a dividing unit for dividing said image pickup view field into a plurality of view field areas based on at least one of predetermined position information and time information of said image pickup view field displayed on said display,
a detecting unit for detecting whether said object from said input image exists within each of said divided view field areas, and
an updating unit for updating divided view field areas of the reference background image in which said object is not detected.
9. A system according to claim 8, wherein at least one of said predetermined position information and time information is either one of average value of movement of said object and distance covered by said object for a predetermined unit of time.
10. A system according to claim 8, wherein said updating unit comprises:
an image change detection unit for detecting a change of said input image within each of said divided view field areas; and
a background image updating unit for updating part of said reference background image corresponding to each of said divided view field areas in which said object is not detected.
11. A computer readable medium having program code means executable by a computer embodied therein for detecting an object in an image pickup view field based on a difference between an input image and a reference background image of said input image, comprising:
first code means for displaying said image pickup view field on a display;
second code means for dividing said image pickup view field into a plurality of view field areas based on at least one of predetermined position information and time information of said image pickup view field displayed on said display;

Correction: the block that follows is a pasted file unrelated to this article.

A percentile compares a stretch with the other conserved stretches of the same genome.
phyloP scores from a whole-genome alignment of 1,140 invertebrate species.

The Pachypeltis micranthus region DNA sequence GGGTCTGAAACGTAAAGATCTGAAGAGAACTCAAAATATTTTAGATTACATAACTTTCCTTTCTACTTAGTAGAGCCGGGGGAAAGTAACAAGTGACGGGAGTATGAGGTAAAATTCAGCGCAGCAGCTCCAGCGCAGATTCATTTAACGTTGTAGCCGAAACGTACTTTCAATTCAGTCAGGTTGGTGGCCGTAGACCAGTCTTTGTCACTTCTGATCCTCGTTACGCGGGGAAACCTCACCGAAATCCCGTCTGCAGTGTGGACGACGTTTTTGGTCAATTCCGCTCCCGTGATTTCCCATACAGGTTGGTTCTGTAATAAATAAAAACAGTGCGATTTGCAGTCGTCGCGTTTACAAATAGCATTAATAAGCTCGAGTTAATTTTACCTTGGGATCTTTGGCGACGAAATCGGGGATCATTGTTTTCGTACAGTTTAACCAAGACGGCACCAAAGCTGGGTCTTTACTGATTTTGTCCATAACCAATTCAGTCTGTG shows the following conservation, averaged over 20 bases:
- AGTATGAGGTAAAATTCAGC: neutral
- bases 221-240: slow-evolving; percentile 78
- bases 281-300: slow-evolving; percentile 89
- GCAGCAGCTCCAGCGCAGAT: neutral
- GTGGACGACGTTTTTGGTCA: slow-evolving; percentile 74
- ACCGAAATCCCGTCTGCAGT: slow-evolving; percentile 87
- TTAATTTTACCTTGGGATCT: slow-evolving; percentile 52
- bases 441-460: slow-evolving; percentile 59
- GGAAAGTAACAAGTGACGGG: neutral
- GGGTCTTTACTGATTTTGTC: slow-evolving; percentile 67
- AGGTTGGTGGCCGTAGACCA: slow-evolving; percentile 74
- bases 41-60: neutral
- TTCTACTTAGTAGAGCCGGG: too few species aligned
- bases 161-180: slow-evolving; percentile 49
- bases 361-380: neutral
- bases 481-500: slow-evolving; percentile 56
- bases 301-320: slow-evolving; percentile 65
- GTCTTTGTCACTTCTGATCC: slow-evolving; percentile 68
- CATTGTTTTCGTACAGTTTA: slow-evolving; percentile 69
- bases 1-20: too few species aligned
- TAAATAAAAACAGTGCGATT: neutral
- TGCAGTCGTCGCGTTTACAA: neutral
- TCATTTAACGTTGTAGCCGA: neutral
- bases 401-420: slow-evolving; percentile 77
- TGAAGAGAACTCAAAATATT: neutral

third code means for detecting whether said object from said input image exists within each of said divided view field areas; and
fourth code means for updating divided view field areas of the reference background image in which said object is not detected.
12. A computer readable medium according to claim 11, wherein said fourth code means comprises:
fifth code means for detecting a change of said input image within each of said divided view field areas; and
sixth code means for updating part of said reference background image corresponding to each of said divided view field areas in which said object is not detected.
13. A method of updating a reference background image for use in detecting an object entering an image pickup view field of an image pickup device based on a difference between an input image from said image pickup device and a reference background image of said input image, comprising the steps of: